Frozen assets await crypto-thaw that may never come

After a bitter crypto winter comes a bitter crypto spring

Those misguided, greedy or incompetent souls still tied to volatile digital assets may be about to discover that the worst is still to come. Frozen assets await a crypto-thaw that may never come.

Businesses and exchanges are set to crumble and fall in the months ahead, extending the rout of cryptocurrencies that may yet turn out to be terminal.

According to today’s SCMP, Asia’s doyens of digital assets face a quandary that is as clear as it is daunting: how to restore faith in cryptocurrencies and NFTs as their value tanks, while convincing investors that the new financial order is better than the previous one.

Yusho Liu, co-founder of Singapore exchange Coinhako, says the game is far from up for digital coins despite the bitcoin embarrassment after the fall of FTX. The world’s third-largest cryptocurrency exchange with more than one million users turned out to be fraud more or less in every aspect of its operations.

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Liu told This Week in Asia…

“We acknowledge the waning confidence in the crypto space, but our outlook for 2023 remains bullish.”

Liu is an optimist. He has to be, with more than 380,000 customers, but he is not alone. While the world applauds free-falling cryptocurrencies, the firms that survived are trying to find a new way to rip money from the pockets of foolish investors.

Singapore’s Gillman Barracks – a cluster of international art galleries – are still desperately trying to convince passers-by of the value of NFTs. The exhibition called “Proof of Concept” brought together some of the most influential names in the digital and crypto art world – a whole new world of danger and vivid imaginings.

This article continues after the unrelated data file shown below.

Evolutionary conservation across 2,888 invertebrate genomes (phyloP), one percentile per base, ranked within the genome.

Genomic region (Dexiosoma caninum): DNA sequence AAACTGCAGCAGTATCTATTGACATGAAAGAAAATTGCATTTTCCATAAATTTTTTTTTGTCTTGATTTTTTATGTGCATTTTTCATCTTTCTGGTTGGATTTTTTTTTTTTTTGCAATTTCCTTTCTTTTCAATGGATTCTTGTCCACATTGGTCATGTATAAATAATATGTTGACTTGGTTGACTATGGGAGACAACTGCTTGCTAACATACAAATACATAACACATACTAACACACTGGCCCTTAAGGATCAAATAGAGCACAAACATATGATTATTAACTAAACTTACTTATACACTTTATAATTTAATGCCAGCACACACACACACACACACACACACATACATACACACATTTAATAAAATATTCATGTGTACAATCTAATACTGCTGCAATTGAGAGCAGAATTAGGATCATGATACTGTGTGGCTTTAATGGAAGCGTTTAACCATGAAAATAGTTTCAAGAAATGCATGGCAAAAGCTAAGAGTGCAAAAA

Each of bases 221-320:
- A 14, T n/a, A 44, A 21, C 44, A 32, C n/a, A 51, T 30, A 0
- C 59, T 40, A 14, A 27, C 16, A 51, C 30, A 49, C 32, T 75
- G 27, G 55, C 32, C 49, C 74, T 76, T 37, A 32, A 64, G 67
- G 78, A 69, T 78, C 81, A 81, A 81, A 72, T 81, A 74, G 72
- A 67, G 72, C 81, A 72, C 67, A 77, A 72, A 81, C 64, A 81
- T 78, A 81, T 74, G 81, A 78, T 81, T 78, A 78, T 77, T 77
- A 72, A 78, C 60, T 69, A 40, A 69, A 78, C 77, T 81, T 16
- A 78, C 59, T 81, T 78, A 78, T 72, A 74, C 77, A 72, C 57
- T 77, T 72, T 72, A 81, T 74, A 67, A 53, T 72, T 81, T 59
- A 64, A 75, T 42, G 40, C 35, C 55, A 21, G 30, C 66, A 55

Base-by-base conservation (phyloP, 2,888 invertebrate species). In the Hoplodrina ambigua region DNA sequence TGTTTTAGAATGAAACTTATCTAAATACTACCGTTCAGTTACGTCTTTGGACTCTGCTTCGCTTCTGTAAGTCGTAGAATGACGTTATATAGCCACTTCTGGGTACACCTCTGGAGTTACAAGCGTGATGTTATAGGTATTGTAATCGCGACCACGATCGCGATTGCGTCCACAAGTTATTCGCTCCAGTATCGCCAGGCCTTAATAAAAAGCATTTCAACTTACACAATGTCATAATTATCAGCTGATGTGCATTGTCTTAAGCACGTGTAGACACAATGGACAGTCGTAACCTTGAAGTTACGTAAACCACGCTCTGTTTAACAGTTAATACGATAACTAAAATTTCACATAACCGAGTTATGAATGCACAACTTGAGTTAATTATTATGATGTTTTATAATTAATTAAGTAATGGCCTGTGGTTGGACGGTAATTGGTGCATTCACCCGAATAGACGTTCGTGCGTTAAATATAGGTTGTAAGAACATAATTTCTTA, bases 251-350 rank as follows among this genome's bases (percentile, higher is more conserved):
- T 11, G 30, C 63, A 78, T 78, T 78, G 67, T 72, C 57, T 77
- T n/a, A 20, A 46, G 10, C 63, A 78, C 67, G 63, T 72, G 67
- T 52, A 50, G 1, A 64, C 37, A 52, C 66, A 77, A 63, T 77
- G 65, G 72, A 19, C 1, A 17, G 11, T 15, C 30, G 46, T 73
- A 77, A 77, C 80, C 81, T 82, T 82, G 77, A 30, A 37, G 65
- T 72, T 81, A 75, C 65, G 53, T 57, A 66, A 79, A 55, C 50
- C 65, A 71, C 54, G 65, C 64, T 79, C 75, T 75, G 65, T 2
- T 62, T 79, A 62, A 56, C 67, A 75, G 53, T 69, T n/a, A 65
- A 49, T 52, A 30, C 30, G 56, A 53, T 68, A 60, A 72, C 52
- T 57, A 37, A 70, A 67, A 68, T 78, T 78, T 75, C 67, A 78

Liu, whose firm sponsored the event, said…

“The intrinsic value of NFTs has recently been challenged.”

He may be right, but it looks more like the value of NFTs has been discovered, not challenged, and discovered to be pretty close to zero. But the desperate Liu claims cryptically that his exhibition “is a testament to how a crypto project can bring value to the space and the public.”

But not everyone is as enthusiastic, or scared. After a year of scandals and losses, many fintech start-ups are laughably incompetent and disturbingly corrupt. The crypto landscape might have been the future once, but today looks like a post-apocalyptic wasteland of burned-out wrecks.

Economics professor, Antonio Fatas said…

“Crypto is not the future. Technology is the future. A digital world is the future.”

He appears to be at least a third correct. Bitcoin recovered some of its value since FTX went under, but is still well below its 2021 peak.

Genesis, a cryptocurrency lender that operates in New York, London and Singapore, last week filed for bankruptcy listing more than 100,000 creditors. It follows crypto-hedge fund Three Arrows Capital, which folded last year. Crypto-lender Hodlnaut is under judicial management in Singapore. has fired a fifth of its workforce.

Thailand’s frozen assets await a crypto-spring made less likely by the collapse of crypto-exchange Zipmex last year. Siam Commercial Bank, the country’s oldest lender partly owned by the Thai king, has shelved plans to acquire Bitkub, another cryptocurrency exchange.

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Jon Whitman

Jon Whitman is a seasoned journalist and author who has been living and working in Asia for more than two decades. Born and raised in Glasgow, Scotland, Jon has been at the forefront of some of the most important stories coming out of China in the past decade. After a long and successful career in East sia, Jon is now semi-retired and living in the Outer Hebrides. He continues to write and is an avid traveller and photographer, documenting his experiences across the world.

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